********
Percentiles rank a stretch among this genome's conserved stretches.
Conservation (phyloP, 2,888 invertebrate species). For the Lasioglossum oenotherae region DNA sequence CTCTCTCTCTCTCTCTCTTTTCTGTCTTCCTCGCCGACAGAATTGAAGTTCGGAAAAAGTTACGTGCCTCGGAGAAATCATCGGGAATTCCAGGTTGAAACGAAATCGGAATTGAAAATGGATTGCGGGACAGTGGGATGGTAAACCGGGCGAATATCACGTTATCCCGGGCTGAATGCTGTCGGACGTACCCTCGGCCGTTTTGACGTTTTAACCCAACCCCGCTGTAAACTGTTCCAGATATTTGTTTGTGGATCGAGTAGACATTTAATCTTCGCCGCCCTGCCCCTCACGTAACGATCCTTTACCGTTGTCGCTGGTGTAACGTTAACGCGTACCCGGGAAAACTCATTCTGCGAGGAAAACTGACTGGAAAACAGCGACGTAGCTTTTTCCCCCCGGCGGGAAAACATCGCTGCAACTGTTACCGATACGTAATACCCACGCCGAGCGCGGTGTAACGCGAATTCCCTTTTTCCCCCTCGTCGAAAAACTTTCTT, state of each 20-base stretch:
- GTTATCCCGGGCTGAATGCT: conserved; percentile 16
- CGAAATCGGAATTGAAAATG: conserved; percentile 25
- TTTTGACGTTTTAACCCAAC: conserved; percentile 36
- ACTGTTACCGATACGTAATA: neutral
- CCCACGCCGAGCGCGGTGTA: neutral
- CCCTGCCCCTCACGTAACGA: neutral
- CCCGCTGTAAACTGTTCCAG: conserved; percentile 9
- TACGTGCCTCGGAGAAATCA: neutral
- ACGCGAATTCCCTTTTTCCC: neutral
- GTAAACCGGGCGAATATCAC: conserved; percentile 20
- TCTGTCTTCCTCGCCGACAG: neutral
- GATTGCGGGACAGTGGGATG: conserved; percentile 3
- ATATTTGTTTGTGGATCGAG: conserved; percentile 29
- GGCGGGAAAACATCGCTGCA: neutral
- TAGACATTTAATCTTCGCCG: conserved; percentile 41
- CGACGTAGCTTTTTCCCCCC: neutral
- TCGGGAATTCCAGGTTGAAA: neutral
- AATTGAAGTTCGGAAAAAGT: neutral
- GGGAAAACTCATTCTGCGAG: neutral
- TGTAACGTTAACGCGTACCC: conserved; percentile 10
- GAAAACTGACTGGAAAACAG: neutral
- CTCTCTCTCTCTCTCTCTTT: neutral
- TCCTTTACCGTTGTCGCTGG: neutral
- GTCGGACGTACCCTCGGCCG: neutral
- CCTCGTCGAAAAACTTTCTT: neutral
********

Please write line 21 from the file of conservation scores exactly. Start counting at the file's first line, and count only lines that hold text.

- GGGAAAACTCATTCTGCGAG: neutral